I get asked what practical planing went into this adventure. So if your planning this type of thing then this might be of help


    Importantly you do need a forwarding address, a relative or good friend. You will have trouble getting Insurance for van, car etc if you don't have a 'fixed' UK address. You don't need to be on the electoral register of the forwarding address. I gave them my daughters address. I also contacted the post office and had my mail redirected to her for a year. The cost was only something like £45. The only stipulation is that any mail they forward must have your name on it, they won't forward anything that doesn't. So, thankfully, junk mail doesn’t get redirected.


    Electric, gas, telephone, local council (rates) and water board. The great thing with these bods is that you don't actually have to do anything until you are ready to leave. In fact I rang them on the very morning we were leaving. They all made my final bill up over the phone and I paid them via credit card. Most will still ask for a forwarding address. An issue with renting out your home is that you are ultimately responsible for the gas and electricity used. So if your tenant runs up a bill and then buggers off, that bill will land on your mat. My advice is not to tell them you own the house, but that's up to you. Importantly whenever paying these peeps over the phone get a reference number from them at the time.

We also cancelled any subscriptions, catalogues and magazines etc, again this can be done, in most cases over the phone and some on the internet.


    Because Hazel retired and I, on paper, retired early we had to notify the inland revenue and exchange our National ins numbers for a tax reference number. You can download the forms from the Gov tax web site, print them off, fill them in and post them. It took three weeks. We now pay our income tax once a year, which is self assessment and again done on line.


    Because we decided to rent out our home we got a property management company to look after the house, cost about £80 a month. You will need Public liability home insurance. This I got from Simple Ins an online company costing us around £200. This covers the house and covers us against any claims the tenant might make against us. We also took out rent Guarantee insurance, should a tenant fail to pay the rent, this was less than a £100.


    Vehicle Breakdown insurance for your car is an awkward one. Few, if any, offer 365 days European cover. Lots offer 90, 180, 270 days cover. You want annual cover, that’s the important thing. The trick is understanding the cover offered by these people. How many times they are prepared to rescue you in any 90, 180, or 270 day period. While the cover starts from the day you take it out, in the case of 90 days it doesn't run out 90 days later. Provided you are using a reliable car it shouldn't be an issue. In the forty years I've been driving I've called out a rescue service eight times. That’s once every five years and most of my cars were heaps. The other thing to remember about breakdowns is that there is no shortage of garages in Europe, all happy to take your money if you need a repair. Interestingly in Spain, at least around here, the going garage hourly rate is only £22, a third of what it is in the UK.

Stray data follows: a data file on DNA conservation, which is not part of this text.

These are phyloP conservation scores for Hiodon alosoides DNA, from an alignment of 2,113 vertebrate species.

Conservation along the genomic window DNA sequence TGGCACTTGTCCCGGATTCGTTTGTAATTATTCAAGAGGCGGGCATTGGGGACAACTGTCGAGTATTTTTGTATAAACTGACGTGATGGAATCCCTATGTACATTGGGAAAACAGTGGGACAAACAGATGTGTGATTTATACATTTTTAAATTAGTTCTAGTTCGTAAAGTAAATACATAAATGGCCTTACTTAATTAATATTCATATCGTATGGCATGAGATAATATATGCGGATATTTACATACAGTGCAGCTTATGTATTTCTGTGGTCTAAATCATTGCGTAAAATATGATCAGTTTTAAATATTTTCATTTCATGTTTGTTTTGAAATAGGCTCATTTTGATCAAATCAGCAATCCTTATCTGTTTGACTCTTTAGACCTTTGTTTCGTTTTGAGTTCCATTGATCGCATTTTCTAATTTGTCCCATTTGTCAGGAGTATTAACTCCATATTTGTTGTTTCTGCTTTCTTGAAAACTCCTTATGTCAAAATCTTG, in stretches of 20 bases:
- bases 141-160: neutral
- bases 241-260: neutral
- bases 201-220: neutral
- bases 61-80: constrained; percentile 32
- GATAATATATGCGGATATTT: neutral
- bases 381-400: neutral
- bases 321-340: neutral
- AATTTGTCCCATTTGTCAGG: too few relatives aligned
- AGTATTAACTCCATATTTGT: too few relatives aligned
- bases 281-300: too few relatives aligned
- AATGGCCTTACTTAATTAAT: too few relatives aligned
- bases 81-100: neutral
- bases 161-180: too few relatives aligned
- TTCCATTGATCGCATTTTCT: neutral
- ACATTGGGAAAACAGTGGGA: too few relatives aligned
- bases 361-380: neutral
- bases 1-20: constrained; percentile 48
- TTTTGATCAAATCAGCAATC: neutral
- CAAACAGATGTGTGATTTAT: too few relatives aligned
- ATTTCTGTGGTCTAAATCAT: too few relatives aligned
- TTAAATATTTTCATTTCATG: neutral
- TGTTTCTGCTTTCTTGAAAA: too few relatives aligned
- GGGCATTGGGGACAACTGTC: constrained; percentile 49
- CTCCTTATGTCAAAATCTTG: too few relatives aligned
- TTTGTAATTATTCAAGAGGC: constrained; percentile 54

Caravan insurance is not a legal requirement. Pulling it you are covered by your car insurance, but not against theft or other damage.


    You need to get an E111, this can again be done on line, takes a couple of weeks to get them New ones, I believe, now last ten years. It is also worth getting other health insurance, we have some with our bank account. Here in Spain for emergency care you only need to produce your passport and E111 to get the care you need and even private care is a reasonable price.


    These you get at the post office, though throughout most of the EU a standard licence is fine.


    We use a credit card for all purchases. There's no extra charge, provided you settle at the end of the month. We then use our debit card to draw cash out, our bank makes a charge of £2.25 for ever 100 Euros we drawn out.


Get yourself the Acsi book of discounted camp sites, we find it the best. There no-one on this site that doesn’t have a copy. It contains detailed info on around 2500 camp sites all over Europe that offer off season discounts. Now hook up the car and point it toward a ferry port and you are on your way.